Trump defends religious liberty at home and abroad at National Prayer Breakfast

President Donald Trump makes remarks at the National Prayer Breakfast.

"When Americans are able to live by their convictions to speak openly of their faith and to teach their children what is right, our families thrive, our communities flourish, and our nation can achieve anything at all," Trump said.

Trump’s solemn speech also focused on Hurricanes Harvey and Irma, the wildfires out West, the Las Vegas shooting and the opioid epidemic — highlighting a story from a family he invited to attend his State of the Union address.

“When catastrophic hurricanes struck, first responders and everyday citizens dove into rushing waters to save stranded families from danger and they saved them by the thousands,” Trump said. “Neighbors opened their homes to those in need of food, clothes, shelter — firefighters braved blinding smoke and flames to rescue children from devastating wildfires”

And on Las Vegas, the president heralded strangers shielding strangers and police officers who ran into a “hail of bullets to save the lives of their fellow Americans.”

He also told the story of a 9-year-old girl named Sophia Marie Campa Peters. She suffers from a rare disease that caused multiple strokes, Trump said, and at one point was told she may not walk again.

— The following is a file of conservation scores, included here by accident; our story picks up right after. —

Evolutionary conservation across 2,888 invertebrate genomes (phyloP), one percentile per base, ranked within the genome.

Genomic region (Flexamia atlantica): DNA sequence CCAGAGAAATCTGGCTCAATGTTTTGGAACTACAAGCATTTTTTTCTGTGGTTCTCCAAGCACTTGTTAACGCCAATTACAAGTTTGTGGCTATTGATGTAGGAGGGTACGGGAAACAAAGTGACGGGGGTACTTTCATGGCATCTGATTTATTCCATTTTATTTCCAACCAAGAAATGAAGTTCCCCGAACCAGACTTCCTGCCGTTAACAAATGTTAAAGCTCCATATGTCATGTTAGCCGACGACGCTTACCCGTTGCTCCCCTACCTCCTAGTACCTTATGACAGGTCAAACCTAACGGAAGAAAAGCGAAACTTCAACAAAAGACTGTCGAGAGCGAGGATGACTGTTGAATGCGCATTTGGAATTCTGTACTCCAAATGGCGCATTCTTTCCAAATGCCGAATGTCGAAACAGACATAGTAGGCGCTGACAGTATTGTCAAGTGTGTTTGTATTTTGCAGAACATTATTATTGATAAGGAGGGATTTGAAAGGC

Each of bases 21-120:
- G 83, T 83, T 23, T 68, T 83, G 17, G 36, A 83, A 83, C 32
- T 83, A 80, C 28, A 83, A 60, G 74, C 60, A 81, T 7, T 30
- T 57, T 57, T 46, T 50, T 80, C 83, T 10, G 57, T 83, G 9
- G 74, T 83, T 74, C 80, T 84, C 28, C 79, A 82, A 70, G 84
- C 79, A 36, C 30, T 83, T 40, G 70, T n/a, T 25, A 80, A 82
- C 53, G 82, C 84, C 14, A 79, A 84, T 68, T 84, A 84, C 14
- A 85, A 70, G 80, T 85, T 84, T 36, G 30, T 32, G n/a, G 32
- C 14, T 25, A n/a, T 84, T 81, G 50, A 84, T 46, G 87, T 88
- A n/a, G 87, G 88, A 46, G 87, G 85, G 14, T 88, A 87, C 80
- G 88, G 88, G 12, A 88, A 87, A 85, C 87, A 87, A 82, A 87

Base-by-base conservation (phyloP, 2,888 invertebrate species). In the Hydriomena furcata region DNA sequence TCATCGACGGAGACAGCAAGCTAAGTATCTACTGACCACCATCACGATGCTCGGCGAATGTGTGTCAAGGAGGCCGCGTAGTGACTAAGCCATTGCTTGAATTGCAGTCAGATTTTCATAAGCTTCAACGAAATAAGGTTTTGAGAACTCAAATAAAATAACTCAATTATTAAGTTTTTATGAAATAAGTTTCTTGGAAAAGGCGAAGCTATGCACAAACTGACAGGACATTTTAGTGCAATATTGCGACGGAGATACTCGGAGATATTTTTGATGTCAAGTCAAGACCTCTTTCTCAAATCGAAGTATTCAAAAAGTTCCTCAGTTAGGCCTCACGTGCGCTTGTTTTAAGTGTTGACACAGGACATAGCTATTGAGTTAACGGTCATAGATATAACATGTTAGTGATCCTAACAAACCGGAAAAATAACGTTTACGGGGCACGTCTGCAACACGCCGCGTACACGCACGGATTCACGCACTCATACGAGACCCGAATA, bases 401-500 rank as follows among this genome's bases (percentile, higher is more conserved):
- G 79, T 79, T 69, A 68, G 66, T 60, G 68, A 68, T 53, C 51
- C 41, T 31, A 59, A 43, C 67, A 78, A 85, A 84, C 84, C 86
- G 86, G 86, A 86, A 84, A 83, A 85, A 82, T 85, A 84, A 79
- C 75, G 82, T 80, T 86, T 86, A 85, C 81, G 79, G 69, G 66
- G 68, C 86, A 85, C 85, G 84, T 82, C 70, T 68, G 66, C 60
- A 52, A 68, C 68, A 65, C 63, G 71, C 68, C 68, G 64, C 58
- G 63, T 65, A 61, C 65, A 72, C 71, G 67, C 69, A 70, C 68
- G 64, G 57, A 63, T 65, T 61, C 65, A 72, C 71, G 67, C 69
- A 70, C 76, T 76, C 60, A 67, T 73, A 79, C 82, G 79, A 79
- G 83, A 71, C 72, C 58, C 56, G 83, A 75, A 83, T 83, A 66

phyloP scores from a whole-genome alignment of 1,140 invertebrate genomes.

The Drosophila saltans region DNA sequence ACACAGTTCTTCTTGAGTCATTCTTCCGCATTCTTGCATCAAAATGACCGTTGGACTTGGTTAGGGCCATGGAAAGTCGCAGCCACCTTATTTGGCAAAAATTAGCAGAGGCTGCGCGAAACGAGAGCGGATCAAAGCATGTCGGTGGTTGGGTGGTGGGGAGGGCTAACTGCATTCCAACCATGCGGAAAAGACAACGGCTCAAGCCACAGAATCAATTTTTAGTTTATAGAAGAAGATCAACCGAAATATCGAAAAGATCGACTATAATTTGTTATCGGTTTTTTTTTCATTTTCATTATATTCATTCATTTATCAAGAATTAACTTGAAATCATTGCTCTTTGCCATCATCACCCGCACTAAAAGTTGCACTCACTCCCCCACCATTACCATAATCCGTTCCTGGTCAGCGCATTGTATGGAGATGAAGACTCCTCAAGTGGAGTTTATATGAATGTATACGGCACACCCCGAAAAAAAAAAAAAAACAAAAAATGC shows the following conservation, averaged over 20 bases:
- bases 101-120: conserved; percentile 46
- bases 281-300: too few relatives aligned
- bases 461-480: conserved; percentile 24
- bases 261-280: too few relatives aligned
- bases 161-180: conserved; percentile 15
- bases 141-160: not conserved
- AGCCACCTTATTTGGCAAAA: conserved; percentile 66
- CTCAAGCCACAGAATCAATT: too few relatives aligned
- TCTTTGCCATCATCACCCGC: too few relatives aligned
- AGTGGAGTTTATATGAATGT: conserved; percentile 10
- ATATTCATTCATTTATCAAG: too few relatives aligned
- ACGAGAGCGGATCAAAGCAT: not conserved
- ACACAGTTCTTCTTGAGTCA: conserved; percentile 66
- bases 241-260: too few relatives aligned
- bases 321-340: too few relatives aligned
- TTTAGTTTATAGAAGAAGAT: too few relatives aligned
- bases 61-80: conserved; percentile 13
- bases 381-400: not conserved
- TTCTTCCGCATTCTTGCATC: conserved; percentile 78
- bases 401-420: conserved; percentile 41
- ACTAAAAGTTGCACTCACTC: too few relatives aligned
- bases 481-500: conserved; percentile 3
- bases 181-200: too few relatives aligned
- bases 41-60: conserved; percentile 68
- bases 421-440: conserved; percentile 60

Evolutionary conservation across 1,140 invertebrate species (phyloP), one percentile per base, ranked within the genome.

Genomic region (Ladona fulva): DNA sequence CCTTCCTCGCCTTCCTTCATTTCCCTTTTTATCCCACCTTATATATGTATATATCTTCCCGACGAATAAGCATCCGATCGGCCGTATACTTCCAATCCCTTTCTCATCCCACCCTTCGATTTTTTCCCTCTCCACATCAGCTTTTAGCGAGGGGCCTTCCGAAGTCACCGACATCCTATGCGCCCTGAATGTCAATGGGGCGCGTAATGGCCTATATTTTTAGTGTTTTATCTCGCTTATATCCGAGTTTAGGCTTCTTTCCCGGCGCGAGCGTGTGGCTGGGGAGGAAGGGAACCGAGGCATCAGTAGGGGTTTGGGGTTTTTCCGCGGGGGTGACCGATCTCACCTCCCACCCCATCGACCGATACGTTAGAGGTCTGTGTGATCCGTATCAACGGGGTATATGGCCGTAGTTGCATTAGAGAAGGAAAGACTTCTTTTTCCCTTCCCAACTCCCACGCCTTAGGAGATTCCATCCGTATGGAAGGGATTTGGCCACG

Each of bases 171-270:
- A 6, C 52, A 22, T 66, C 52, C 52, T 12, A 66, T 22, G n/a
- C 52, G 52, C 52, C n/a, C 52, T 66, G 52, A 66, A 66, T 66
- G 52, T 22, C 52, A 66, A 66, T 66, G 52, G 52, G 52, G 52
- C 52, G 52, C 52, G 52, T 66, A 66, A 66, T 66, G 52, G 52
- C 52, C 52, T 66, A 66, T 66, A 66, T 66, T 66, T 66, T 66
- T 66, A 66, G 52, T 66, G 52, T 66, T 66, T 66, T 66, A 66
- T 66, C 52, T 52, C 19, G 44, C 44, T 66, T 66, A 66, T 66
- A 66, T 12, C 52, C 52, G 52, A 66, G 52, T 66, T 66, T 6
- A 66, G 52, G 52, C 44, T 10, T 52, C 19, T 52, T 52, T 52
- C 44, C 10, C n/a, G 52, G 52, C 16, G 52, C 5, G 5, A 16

“If you are only going to talk about what I can't do, then I don't want to hear it. Just let me try to walk,” the president said Sophia told the doctors. Before going into a recent surgery, she asked for the world to pray for her. Her request reached millions, the president said.

“And I have to say this, Sophia, you may only be nine years old but you are already a hero to all of us in this room and all over the world,” Trump said.

This year's breakfast attracted thousands of people from inside Washington — and around the world — to network and gather "in the spirit of Jesus." But the event has been criticized for not separating church and state.

The National Prayer Breakfast, hosted by the Fellowship Foundation, has been held annually in Washington since its first gathering in 1953 with President Dwight D. Eisenhower. This year's bipartisan event is co-chaired by Democrat Rep. Charlie Christ of Florida, and Republican Rep. Randy Hultgren of Illinois.

"We are so glad to have you with us today. Your presence reminds us of Jesus' words the book of Matthew, "with God, all things are possible. You are fantastic. You really are," said Trump to Scalise.

"This year, the annual National Prayer Breakfast will be attended by more than 3,800 individuals representing over 130 countries and territories around the world," said A. Larry Ross, a spokesman for the Fellowship Foundation. "Approximately 55 are coming from Russia, including a group of 35 young professionals – millennial doctors, lawyers and business leaders in their 20s and 30s – invited out of a context of relationship and faith."

Trump has held strong approval ratings among people who identify as evangelical Christian. In January, Trump delivered the keynote address at the annual anti-abortion March for Life in Washington, D.C.

Sixty-eight percent of evangelical white Protestants approved of Trump's job during his first year in office, according to a January 21 ABC News/Washington Post poll. Overall, 38 percent of Americans approved of Trump's job in office after the first year.